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After Steady Increase, Homebuying Confidence Shifts

money, house, affordable, housing, buyingFannie Mae's Home Purchase Sentiment Index (HPSI) this month reported a 1.7 point decline in home-purchase sentiment following three consecutive months of increases, the researchers said. The HPSI stands at 80 points for November. Since last year at this time, the HPSI has dropped 11.5 points.

The decline in the HPSI can be attributed to net decreases in three components this month: mortgage rate outlook,
job loss concern, and buying conditions. Three components saw net increases: home price outlook, change in
household income, and selling conditions.

"The HPSI appears to have peaked for now as consumers continue to consider how COVID-19 impacts their ability to buy or sell a home," said Doug Duncan, Fannie Mae's Senior Vice President and Chief Economist. "This follows the HPSI's recovery of slightly more than half of the loss experienced during the first few months of the pandemic."

"Drilling down a bit, home purchase confidence has recovered more for homeowners than for renters, in part because homeowners have been less likely than renters to have had their jobs and finances impacted by the pandemic," Duncan continued. "Interestingly, the gap between the HPSI broken out by the homeowner and renter subgroups hit a survey high in August but, despite narrowing slightly, remains elevated and well above the survey average."

Some other highlights related to HPSI indicators for the month of November 2020 (access more info on the HPSI as well as the full research report on Fanniemae.com).

  • The net share of Americans who say it is a good time to buy decreased 3 percentage points—The percentage of respondents who say it is a good time to buy a home decreased from 60% to 57%, while the percentage who say it is a bad time to buy remained the same at 35%. 
  •  The net share of those who say it is a good time to sell increased 2 percentage points—The percentage of respondents who say it is a good time to sell a home remained the same at 59%, while the percentage who say it’s a bad time to sell decreased from 35% to 33%.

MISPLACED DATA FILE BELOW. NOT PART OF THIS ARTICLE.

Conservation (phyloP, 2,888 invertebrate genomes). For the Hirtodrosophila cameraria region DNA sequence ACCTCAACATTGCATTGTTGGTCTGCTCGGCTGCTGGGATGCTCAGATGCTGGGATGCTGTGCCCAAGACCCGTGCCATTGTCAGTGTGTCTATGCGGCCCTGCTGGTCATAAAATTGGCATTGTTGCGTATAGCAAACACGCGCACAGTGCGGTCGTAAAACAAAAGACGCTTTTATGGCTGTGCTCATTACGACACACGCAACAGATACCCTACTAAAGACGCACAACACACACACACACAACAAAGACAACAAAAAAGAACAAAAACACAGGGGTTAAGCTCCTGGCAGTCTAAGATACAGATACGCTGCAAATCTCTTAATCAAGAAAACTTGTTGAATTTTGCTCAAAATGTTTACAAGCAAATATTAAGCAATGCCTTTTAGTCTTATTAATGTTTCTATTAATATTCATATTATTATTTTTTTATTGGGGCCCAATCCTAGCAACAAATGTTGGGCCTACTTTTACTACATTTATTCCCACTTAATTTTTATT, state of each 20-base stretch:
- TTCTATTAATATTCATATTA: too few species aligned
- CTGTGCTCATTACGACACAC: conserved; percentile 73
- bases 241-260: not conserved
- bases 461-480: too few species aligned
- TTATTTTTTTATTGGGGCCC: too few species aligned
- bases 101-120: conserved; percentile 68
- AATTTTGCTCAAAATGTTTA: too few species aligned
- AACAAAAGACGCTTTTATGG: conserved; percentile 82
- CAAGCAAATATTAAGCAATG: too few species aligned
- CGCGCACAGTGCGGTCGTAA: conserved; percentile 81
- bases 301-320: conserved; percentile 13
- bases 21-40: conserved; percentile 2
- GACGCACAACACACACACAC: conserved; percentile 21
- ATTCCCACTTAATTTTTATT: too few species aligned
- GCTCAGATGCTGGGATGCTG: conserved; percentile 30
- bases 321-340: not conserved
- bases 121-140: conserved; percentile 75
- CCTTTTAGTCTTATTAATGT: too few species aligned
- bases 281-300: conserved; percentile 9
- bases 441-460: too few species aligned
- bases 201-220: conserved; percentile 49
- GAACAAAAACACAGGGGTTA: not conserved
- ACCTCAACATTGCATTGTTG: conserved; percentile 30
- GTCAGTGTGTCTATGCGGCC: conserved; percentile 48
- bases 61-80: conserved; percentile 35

• The net share of Americans who say home prices will go up increased 8 percentage points month over month—The percentage of respondents who say home prices will go up in the next 12 months increased this month from 40% to 41%, while the percentage who say home prices will go down decreased from 20% to 13%. The share who think home prices will stay the same increased from 31% to 35%. As a result,
  •  The net share of Americans who say mortgage rates will go down over the next 12 months decreased 14 percentage points month over month—The percentage of respondents who say mortgage rates will go down in the next 12 months decreased from 11% to 8%, while the percentage who expect mortgage rates to go up increased from 32% to 43%. The share who think mortgage rates will stay the same decreased from 49% to 40%. 
  • The net share of Americans who say they are not concerned about losing their job decreased 6 percentage points month over month—The percentage of respondents who say they are not concerned about losing their job in the next 12 months decreased from 79% to 76%, while the percentage who say they are concerned increased from 21% to 24%. 
  • The net share of those who say their household income is significantly higher than it was 12 months ago increased 3 percentage points month over month—The percentage of respondents who say their household income is significantly higher than it was 12 months ago increased from 23% to 24%, while the percentage who say their household income is significantly lower decreased from 20% to 18%. The percentage who say their household income is about the same increased from 55% to 57%.

About Author: Christina Hughes Babb

Christina Hughes Babb is a reporter for DS News and MReport. A graduate of Southern Methodist University, she has been a reporter, editor, and publisher in the Dallas area for more than 15 years. During her 10 years at Advocate Media/Dallas Magazine, she published thousands of articles covering local politics, real estate, development, crime, the arts, entertainment, and human interest, among other topics. She has won two national Mayborn School of Journalism Ten Spurs awards for nonfiction, and has penned pieces for Texas Monthly, Salon.com, Dallas Observer, Edible, and the Dallas Morning news, among others.
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